To route 9-1-1 calls based on location, the NG9-1-1 system must be provisioned with GIS data depicting the PSAP service area boundaries. If the location of a 9-1-1 call is a civic location, this must be converted into map coordinates to be intersected with the PSAP boundary polygon. This conversion can be accomplished using an address point layer in the GIS, a site/structure polygon layer where each polygon is tagged with civic address location attributes, or an address ranged road centreline layer.
8. Where can I find information on the GIS Data Model for NG9-1-1?
The GIS Data Model is available at https://www.nena.org/page/NG911GISDataModel. This document substantially refers to US standards, and the Emergency Services Working Group (ESWG) is in the process of modifying this data model for Canada.
9. What is the CRTC’s role in NG9-1-1?
The Canadian Radio-television and Telecommunications Commission (CRTC) regulates telecommunications service providers (a.k.a ESInet Providers in NG9-1-1) which supply the networks needed to direct and connect 9-1-1 calls to PSAPs.
10. What is the implementation timeline handed down by the CRTC?
The CRTC has mandated that the NG9-1-1 networks must be ready to deliver NG9-1-1 voice services by June 2020 and deliver NG9-1-1 text messaging services (Real Time Text) by December 2020 with additional services to be added over time. Furthermore, the current analog 9-1-1 network is to be decommissioned beginning June 2023.
11. Where can I find the CRTC’s information on NG9-1-1?
CRTC regulates and supervises broadcasting and telecommunications in the public interest. More information on NG9-1-1 can be found at https://crtc.gc.ca/eng/phone/911/gen.htm
12. What is ESWG and its role in NG9-1-1?
The national Emergency Services Working Group (ESWG) is composed of Telecommunication Service Providers, Public Safety Answering Point (PSAP) personnel, and 9-1-1 industry specialists. The Working Group addresses issues related to the provisioning of 9-1-1 services. This includes the technical and operational implementation of 9-1-1 services as assigned by the CRTC or as requested by stakeholders. Find more info at https://crtc.gc.ca/cisc/eng/cisf3e4.htm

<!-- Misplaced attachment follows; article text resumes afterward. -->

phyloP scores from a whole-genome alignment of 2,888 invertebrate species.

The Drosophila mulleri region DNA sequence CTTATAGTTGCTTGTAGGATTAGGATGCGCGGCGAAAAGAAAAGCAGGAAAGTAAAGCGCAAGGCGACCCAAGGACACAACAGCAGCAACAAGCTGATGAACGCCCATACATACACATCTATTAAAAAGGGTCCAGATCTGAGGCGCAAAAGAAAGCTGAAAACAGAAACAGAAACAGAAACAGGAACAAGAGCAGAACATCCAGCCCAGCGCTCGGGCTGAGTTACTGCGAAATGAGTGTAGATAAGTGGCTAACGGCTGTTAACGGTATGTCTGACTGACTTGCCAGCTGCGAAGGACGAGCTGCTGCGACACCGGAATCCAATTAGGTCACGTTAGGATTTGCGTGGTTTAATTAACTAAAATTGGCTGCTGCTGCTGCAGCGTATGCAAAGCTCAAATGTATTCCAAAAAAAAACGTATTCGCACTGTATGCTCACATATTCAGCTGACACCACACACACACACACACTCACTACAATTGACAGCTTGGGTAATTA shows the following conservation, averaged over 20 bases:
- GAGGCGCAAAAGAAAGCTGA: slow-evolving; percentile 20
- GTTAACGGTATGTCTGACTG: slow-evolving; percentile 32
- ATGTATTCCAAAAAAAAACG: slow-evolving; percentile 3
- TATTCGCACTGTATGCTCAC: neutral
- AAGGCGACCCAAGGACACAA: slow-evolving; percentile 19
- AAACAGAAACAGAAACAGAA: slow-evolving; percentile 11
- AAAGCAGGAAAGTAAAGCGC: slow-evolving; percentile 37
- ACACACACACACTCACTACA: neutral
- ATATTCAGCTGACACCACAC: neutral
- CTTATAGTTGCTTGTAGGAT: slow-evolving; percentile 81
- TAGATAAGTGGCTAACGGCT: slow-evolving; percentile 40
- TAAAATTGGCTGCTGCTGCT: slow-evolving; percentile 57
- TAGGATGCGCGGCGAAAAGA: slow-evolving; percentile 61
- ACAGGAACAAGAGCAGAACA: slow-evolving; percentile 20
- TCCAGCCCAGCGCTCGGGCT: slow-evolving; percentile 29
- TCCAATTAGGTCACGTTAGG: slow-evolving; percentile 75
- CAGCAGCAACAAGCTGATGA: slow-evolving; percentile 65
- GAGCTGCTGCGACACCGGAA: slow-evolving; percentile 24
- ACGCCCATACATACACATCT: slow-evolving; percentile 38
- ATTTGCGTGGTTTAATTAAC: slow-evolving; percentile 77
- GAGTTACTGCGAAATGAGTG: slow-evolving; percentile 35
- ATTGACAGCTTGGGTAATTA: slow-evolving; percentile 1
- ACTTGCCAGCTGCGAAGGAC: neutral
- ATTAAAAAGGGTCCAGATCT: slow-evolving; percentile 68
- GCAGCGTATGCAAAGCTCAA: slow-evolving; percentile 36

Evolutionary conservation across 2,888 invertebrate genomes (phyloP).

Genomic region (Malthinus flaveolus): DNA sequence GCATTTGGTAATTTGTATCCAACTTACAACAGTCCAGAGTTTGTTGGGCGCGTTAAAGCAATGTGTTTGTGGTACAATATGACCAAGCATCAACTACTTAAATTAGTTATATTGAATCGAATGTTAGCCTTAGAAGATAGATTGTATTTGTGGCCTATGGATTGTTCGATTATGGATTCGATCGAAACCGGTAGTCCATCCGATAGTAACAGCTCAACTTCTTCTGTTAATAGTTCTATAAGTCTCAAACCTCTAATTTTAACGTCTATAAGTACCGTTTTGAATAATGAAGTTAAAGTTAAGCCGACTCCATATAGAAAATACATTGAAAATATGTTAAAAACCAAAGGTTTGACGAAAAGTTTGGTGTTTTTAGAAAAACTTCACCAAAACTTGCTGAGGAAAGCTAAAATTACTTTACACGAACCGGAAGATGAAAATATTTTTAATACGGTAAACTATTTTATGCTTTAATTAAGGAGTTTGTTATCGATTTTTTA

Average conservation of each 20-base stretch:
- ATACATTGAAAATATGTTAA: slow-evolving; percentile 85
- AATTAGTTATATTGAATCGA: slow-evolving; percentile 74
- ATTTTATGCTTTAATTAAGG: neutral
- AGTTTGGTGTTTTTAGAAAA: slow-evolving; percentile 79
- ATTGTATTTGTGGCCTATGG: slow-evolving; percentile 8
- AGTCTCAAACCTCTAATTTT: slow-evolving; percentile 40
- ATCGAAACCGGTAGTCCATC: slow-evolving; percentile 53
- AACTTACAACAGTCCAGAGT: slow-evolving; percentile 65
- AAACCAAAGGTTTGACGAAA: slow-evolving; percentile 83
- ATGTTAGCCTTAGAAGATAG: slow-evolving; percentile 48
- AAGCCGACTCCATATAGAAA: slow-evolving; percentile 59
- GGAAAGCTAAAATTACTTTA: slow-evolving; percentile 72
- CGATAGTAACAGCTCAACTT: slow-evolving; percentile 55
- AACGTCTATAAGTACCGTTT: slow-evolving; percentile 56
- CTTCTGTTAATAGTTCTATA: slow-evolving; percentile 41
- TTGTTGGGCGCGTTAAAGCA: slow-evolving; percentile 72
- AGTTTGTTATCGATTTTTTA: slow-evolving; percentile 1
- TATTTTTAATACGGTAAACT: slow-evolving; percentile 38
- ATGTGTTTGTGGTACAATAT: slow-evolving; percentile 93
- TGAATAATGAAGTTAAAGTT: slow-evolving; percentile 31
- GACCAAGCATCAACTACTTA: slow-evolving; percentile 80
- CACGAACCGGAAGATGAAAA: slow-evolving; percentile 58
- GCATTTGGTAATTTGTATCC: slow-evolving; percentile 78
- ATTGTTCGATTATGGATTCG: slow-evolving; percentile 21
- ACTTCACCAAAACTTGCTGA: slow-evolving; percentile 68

13. Does ESWG have any information on governance and funding for NG9-1-1?
ESWG has released an FAQ on NG9-1-1 governance and funding which can be accessed here. We’ll update more information from them as it becomes public.
14. What is ESTF0092?
The ESWG manages its work on the operational and technical implementation of NG9-1-1 through Task Identification Forms. ESTF0092 is the task to deliver a Canadian NG9-1-1 Mapping (GIS) Data Model, a Common Civic Addressing Format and associated Best Practices Report to the CRTC. Further details on ESTF0092 can be found at https://crtc.gc.ca/public/cisc/es/ESTF0092.docx
15. How does NG9-1-1 leverage my local government’s data?
Traditionally, GIS data (street centrelines) plays many roles in legacy 9-1-1. Since the late 1990s, GIS is most commonly used to provide tactical mapping for 9-1-1 telecommunicators, dispatchers, and emergency responders. Tactical mapping systems reduce emergency response time by identifying the location of emergency calls on a map and compute best routes to the scene for emergency responders. Valuable supplemental “on the ground” information, not limited to fire hydrant locations and valve specifications, network camera locations, and premise information including contacts, physical structure information, and owner and tenant data, is also provided by GIS. Where this data came from, and how often it was updated varies from jurisdiction to jurisdiction.
For NG9-1-1, GIS data provisioned to the ECRF/LVF and PSAP mapping (CAD) systems must first be created and must also be maintained over time by the authoritative source. The primary authoritative source for GIS data required by NG9-1-1 is typically the local government.
16. What is Esri Canada’s role in the implementation of NG9-1-1?
Together with the national Emergency Systems Working Group (ESWG), Esri Canada has been engaged in developing this data model and standards specification; it is currently assisting organizations with their management processes with respect to civic addressing standards, data governance and NG9-1-1 strategic planning.
17. How can Esri Canada support your vision of getting your data ready for NG9-1-1?
Esri Canada’s team of GIS, transportation, municipal and public safety subject matter experts can perform data gap analysis, technical compliance assessment, QA/QC and staff training for organizations to get on the road to NG9-1-1.